Chime in and let me know what you think.  Have I made a case for it?

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Working memory matters!

For over 20 years I’ve been thinking about working memory in primarily two ways.  We accept  working memory as functioning as a visual-spatial sketch pad and as a  phonological loop.  Put simply, visualizing and rehearsing information by repeating it were the ways in which most of us recognized working memory.  By working memory, we mean that special type of short-term memory that allows us to hold information in mind long enough to solve a task.  For example, think about how you might remember the correct sequence to a new combination lock fiddle with the dial to open your locker.

The Visual-Spatial Sketchpad (VSS) allows us to work with our imaginations in a visual way.  We may remember the shape, color and location of an object as an imperfect picture.  If you are imagining where you need to go while walking down a hallway, then you recognize the  VSS.   The Phonological Loop (PL) works on information which requires a specific order to have relevance or meaning.  Imagine thinking about an unfamiliar  phone number or a series of steps shown to you in an unfamiliar math problem.   We often use the PL as a strategy  when processing language or other auditory information.

In 2000, scientists began to discuss a third type of working memory. This would be known as  the Episodic Buffer (EB).  The EB  helps to  contextualize information in a meaningful way. EB is a short-term working memory function that appears to take place primarily in the frontal lobes.  We use it to suddenly  pull information together in a meaningful way to recall events or complete a task.  The EB can bring information together from many sources to create a single episode or unified memory.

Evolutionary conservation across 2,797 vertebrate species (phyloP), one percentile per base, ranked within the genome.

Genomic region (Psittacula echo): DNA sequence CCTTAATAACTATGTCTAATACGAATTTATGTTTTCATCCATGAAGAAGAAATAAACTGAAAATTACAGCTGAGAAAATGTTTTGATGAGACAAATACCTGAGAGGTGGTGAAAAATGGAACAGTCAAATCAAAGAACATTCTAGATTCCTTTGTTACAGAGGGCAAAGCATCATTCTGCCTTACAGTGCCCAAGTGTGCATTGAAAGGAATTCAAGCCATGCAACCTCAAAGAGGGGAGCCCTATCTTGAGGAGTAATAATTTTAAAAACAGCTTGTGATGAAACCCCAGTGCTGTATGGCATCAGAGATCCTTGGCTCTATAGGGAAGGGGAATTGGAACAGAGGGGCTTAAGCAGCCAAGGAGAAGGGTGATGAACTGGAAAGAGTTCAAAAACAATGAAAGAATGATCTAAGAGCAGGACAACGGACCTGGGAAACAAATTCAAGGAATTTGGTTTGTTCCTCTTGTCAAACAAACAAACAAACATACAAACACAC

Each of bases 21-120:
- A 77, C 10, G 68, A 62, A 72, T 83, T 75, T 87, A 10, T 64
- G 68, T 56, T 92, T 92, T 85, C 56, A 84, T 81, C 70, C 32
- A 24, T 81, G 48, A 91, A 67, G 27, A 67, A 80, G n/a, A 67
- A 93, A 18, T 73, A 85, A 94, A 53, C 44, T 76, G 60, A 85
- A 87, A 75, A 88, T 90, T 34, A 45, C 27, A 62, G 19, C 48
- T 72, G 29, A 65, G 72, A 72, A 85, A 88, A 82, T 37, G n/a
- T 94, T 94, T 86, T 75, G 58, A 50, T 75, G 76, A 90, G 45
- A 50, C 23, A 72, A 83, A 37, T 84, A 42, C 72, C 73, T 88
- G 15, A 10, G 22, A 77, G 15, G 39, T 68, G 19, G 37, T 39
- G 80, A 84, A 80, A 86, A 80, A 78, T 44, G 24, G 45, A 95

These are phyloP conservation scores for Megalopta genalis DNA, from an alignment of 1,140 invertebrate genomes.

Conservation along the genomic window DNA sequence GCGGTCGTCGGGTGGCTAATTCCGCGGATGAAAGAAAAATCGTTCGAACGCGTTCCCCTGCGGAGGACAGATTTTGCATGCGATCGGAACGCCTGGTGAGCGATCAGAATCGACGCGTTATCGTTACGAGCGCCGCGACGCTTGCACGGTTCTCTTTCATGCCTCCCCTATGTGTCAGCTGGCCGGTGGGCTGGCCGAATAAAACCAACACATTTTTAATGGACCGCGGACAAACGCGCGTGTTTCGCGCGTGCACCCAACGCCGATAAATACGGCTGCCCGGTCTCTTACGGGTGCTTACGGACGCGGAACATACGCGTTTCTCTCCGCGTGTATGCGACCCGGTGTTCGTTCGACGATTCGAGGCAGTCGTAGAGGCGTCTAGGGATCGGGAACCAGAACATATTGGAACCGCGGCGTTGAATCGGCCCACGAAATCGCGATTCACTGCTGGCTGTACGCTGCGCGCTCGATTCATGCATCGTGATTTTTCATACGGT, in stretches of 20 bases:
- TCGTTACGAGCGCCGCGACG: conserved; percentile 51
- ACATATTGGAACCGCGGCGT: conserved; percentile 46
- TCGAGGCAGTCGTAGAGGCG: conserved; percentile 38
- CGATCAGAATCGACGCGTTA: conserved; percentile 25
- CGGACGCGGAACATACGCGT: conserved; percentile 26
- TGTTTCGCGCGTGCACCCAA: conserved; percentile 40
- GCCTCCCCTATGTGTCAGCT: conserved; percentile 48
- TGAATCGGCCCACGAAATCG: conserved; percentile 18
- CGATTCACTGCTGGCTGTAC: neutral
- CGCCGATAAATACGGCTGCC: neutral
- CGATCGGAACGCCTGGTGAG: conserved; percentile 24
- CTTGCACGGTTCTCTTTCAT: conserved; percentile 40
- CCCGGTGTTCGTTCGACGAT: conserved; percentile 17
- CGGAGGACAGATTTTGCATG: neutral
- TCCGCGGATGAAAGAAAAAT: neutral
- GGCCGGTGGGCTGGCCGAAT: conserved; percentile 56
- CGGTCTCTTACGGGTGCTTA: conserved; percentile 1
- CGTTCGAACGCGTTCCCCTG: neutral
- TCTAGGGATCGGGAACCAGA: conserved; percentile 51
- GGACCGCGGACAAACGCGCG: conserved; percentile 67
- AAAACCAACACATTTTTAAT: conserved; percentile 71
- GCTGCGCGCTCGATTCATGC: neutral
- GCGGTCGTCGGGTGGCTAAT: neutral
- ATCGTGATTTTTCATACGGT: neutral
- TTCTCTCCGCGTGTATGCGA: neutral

Three ways to enhance your working memory include:

1. Make use of your VSS, practice visualizing things. Hold math problems in your head.  See the quantities, not only the symbols.  You may actually take your finger and draw problems in space and then hold them in your head as execute the operation.

2. SET is a terrific game for enhancing working memory, categorization and strategizing.  I demonstrate the game in a earlier blog post.

3. Poker, bridge, and chess are other ways to practice holding information in your brain and manipulating it for successful output.

4. Physical exercise, especially aerobic activity, has a strong and measurable effect on these types of thinking.

So much learning depends on working memory strategies.  We might consider attention, problem solving and conceptual thinking as depending on working memory . Playing games and practicing strategies can really help. Sudoko to you!

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Coping With Math Anxiety Can Be About Perspective

Many children experience discomfort around math, we generally call this Math Anxiety, a fear that math is going to be uncomfortable and full of failure.

Here’s an interesting post via Elizabeth Stevens on Math Anxiety, I wished to share with you all.  Math performance is so important today.  Math is actually fun.  But, we have to approach it in an engaging way.  We can do this and we are doing it.  Thanks to colleagues like Elizabeth.

Let’s remember:

1. Math aptitude is not inborn, math skills can be learned.

2. Math is super creative, there are many different ways to get an answer.